Tribal Textiles + Patternity


An exclusive homeware and lifestyle collaboration between global pattern pioneers PATTERNITY and Zambian Artisans TRIBAL TEXTILES. The collection launches in September 2018 exclusively at Selfridges and online for the London Design Festival.

About the collaboration:

United by a shared love of pattern, craft and community; PATTERNITY were invited to Zambia to meet the artisan makers of TRIBAL TEXTILES. The collaboration celebrates the traditional process of starch batik, where the crackle pattern has been reimagined through PATTERNITY’s lens, resulting in beautiful, bold, hand painted and made pieces.

About the designs:

Inspired by their research trip, PATTERNITY co-founders Anna and Grace found inspiration in the details and textures of nature of Zambia; the crackle pattern repeated in the skin of elephants, tree bark and hot earth, whilst the geometric shapes appeared on the chalk boards at the Malimba school and in the buckets taken to collect water from the local bore hole.

A modern approach to traditional techniques:

The starch batik process originated in Zimbabwe and Zambia, and TRIBAL TEXTILES have been using it since they began, 25 years ago. Learning the heritage and the technique from the team of artisans, PATTERNITY’s inspirations and experiments form the foundations of the collaboration.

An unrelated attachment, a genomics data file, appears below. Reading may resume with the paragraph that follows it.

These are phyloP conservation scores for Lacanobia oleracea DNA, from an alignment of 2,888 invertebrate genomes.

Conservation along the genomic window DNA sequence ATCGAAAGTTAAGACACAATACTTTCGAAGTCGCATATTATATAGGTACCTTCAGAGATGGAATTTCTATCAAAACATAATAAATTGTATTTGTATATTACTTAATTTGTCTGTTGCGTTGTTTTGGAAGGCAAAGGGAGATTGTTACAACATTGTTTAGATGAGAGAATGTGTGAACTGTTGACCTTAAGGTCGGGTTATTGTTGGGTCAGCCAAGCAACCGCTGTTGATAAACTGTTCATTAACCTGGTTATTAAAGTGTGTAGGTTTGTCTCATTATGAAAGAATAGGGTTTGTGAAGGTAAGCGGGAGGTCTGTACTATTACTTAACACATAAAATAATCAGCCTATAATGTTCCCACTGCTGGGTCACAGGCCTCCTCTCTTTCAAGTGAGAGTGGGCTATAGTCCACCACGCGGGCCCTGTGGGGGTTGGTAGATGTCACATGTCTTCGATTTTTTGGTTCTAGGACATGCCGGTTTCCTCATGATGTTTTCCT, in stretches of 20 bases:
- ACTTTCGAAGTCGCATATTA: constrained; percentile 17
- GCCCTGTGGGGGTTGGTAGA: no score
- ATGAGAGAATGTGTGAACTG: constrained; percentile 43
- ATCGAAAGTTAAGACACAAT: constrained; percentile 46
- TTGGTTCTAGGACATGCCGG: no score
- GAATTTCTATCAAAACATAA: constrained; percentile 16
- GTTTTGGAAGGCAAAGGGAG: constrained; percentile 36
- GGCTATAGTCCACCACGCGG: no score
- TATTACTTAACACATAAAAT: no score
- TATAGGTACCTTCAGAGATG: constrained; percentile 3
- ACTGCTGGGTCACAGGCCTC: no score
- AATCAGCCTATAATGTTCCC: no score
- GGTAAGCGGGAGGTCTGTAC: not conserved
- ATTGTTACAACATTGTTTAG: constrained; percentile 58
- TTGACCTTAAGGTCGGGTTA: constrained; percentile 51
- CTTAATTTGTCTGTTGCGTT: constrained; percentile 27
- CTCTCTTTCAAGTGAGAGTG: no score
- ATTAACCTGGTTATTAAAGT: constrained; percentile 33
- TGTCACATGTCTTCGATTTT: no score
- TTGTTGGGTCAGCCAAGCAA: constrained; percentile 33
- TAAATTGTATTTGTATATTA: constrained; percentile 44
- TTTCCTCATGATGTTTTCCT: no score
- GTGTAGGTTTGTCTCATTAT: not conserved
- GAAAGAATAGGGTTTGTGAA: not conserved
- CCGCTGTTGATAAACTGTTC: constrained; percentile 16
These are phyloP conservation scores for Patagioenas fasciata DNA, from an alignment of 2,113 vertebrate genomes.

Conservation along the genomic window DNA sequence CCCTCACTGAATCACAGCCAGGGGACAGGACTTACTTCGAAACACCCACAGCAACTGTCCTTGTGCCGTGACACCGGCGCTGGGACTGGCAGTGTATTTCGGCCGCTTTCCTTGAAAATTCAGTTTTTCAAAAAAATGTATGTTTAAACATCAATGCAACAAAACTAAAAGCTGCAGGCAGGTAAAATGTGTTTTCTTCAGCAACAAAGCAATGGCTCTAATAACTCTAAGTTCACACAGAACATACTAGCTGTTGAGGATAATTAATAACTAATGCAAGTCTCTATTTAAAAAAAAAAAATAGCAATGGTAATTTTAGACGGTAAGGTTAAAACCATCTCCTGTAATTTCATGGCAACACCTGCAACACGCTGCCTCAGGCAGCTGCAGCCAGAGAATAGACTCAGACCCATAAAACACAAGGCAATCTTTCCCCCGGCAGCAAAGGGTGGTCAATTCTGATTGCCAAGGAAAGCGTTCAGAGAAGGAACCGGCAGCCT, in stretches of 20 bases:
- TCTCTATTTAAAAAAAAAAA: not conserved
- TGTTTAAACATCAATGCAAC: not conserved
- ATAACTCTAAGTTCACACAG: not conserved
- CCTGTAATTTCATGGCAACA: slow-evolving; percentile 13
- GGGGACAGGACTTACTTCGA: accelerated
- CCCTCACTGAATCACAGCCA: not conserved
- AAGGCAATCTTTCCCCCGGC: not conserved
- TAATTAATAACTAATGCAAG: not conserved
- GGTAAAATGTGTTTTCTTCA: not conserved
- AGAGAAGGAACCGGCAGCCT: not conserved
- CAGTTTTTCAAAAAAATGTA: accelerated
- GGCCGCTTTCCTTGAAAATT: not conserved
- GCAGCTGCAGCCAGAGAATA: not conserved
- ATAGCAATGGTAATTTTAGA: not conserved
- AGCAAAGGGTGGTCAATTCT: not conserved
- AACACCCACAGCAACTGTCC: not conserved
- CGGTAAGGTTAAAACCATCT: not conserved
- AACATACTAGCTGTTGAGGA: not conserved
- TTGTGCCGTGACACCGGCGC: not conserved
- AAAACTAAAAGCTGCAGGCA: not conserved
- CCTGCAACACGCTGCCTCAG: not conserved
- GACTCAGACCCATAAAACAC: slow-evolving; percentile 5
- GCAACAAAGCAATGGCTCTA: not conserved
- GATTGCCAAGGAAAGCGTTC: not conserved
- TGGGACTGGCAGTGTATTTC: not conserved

Bringing together bold geometry with serendipitous crackle patterns, the range features homewares and lifestyle pieces in monochrome, dusk pink, blue dawn and elephant grey. The collection will be available online in the UK, US and Europe.


Patterns with purpose:

TRIBAL TEXTILES provides living wage jobs for over 100 makers, empowering artisans and supporting conservation, education and the local community. A percentage of Crackle Connections purchases will go to supporting rural education programmes in Zambia and local conservation initiatives.

All products are hand made in Zambia from 100% cotton sourced from southern Africa. The collaboration utilises traditional flour and water starch techniques, non-toxic paints and the heat of the African sun.